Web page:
On Finance: The M&A market is “frothy”—if you can get there.

By Bart Taylor | Aug 04, 2015

Financing seems a universal challenge for business today, regardless of geography, and as a result we’re also featuring the recap today of last week’s Manufacturing Growth & Investor Conference held in Denver for the benefit of Utah readers. Trends shaping access to capital are more sector-specific than anything. Plus, we’re bringing the event to Utah next year.

Two or three themes emerged from the discussion:

Lenders and investors are eager to offer debt and equity financing to the right companies, largely growth companies with experienced, proven management teams with a solid balance sheet. The market for M&A was described as “frothy.”

Growth companies have always had preferred access to capital, but today it remains difficult for early-stage companies to get funded. The infamous financing “Valley of Death” is deeper today than in recent memory. Friends and family can only take a start-up so far. For manufacturing entrepreneurs this means alternative funding options are more important than ever. Panelists at the Investor Conference offered great ideas on asset and purchase-order funding, family offices, convertible notes, and tactics to sway lenders and investors to your side.

Aside from early-stage woes, a strengthening economy is providing a window of opportunity for companies’ intent on raising capital in the near term. Tony Giordano, President of BKD Corporate Finance, is bullish on the next few years.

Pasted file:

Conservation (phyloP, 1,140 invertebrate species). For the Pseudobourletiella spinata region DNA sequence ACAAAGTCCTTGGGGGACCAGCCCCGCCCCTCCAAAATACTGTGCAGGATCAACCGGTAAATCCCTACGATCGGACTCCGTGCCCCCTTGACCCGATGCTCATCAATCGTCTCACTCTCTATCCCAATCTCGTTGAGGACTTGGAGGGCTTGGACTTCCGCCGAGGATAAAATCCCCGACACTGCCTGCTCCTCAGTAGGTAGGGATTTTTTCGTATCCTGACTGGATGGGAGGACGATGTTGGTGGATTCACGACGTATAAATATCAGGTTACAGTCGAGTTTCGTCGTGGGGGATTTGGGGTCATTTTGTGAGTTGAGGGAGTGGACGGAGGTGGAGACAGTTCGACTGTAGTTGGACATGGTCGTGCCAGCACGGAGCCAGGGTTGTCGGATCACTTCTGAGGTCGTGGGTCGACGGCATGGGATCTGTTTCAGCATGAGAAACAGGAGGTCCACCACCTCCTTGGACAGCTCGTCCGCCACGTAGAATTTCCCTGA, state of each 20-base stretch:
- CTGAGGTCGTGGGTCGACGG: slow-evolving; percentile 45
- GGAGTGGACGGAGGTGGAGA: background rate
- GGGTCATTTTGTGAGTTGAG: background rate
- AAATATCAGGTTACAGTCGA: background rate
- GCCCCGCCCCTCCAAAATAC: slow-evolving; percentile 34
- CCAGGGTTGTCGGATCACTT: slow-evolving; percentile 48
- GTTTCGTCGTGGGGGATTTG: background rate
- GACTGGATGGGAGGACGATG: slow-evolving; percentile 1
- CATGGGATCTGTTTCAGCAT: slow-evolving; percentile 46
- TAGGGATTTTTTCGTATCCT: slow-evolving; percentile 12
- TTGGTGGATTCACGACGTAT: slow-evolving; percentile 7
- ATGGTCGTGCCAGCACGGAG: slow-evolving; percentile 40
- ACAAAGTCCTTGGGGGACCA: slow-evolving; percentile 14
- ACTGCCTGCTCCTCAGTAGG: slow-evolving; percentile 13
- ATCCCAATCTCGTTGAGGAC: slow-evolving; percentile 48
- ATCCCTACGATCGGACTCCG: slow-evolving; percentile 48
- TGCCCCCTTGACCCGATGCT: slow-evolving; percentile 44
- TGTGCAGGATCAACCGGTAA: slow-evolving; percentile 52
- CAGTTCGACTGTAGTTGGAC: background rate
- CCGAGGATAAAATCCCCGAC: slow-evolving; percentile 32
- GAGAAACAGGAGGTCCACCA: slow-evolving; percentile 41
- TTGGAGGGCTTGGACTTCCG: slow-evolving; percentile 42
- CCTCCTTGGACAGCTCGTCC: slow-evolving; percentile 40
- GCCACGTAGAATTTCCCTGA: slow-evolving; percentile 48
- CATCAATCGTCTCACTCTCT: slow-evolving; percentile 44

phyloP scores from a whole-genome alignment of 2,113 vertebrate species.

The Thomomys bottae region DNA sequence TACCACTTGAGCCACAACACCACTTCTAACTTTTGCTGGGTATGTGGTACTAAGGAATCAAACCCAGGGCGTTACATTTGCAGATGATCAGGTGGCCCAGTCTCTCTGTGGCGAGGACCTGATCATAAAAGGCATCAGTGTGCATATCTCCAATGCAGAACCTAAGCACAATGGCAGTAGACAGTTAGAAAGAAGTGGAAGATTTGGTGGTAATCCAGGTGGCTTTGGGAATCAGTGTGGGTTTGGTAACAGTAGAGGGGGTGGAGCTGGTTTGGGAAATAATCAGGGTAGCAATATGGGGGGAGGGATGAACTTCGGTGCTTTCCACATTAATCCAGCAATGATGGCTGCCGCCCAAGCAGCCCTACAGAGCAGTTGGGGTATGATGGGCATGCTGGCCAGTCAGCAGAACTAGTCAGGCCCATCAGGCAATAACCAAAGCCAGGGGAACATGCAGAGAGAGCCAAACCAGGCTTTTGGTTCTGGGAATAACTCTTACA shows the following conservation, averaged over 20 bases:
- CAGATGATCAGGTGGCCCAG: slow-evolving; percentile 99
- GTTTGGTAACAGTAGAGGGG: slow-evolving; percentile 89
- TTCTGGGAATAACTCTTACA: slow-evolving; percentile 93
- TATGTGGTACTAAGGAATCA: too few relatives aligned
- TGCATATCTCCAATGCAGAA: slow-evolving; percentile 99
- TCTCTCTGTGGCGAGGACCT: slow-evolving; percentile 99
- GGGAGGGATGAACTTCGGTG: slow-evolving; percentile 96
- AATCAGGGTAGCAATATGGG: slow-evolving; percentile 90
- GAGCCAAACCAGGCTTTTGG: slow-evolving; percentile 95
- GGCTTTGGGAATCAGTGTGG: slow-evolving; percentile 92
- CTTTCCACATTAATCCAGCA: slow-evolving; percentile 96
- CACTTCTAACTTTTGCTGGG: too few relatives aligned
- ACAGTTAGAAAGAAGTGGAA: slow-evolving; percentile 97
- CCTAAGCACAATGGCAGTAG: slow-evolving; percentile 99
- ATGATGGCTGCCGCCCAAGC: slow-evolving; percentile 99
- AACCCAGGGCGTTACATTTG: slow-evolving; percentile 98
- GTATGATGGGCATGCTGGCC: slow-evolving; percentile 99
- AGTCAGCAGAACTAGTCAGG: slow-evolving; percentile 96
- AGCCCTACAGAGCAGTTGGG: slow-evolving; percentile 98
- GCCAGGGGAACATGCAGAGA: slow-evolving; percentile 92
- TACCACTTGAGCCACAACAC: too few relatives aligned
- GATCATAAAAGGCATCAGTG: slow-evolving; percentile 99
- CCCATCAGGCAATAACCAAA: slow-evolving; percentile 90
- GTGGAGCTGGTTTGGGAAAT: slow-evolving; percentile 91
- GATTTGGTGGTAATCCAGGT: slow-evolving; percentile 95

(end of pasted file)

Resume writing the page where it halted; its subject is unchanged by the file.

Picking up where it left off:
“History tells us M&A cycles are typically five to eight years,” Giordano told me. “Assuming there is not a major domestic or international event that would derail the markets, and keeping in mind the capital raise or sales process is typically a six to nine month period, we believe there is still a two to three year window for business owners to complete a transaction in a very positive environment”.

It’s also evident that most any money, debt or equity would love to see the manufacturing sector thrive. And why not? It’s brick and mortar. It’s often family-owned. It’s tangible and consumers want more things made locally.

Last month, the first-ever Marijuana Investor Conference in Denver drew over 1000 attendees. Pot’s a fad. Manufacturing’s a backbone. We need a moneyed sector. That travels. See you in Utah next year.

Bart Taylor is founder and publisher of CompanyWeek. Reach him at 303-888-2832.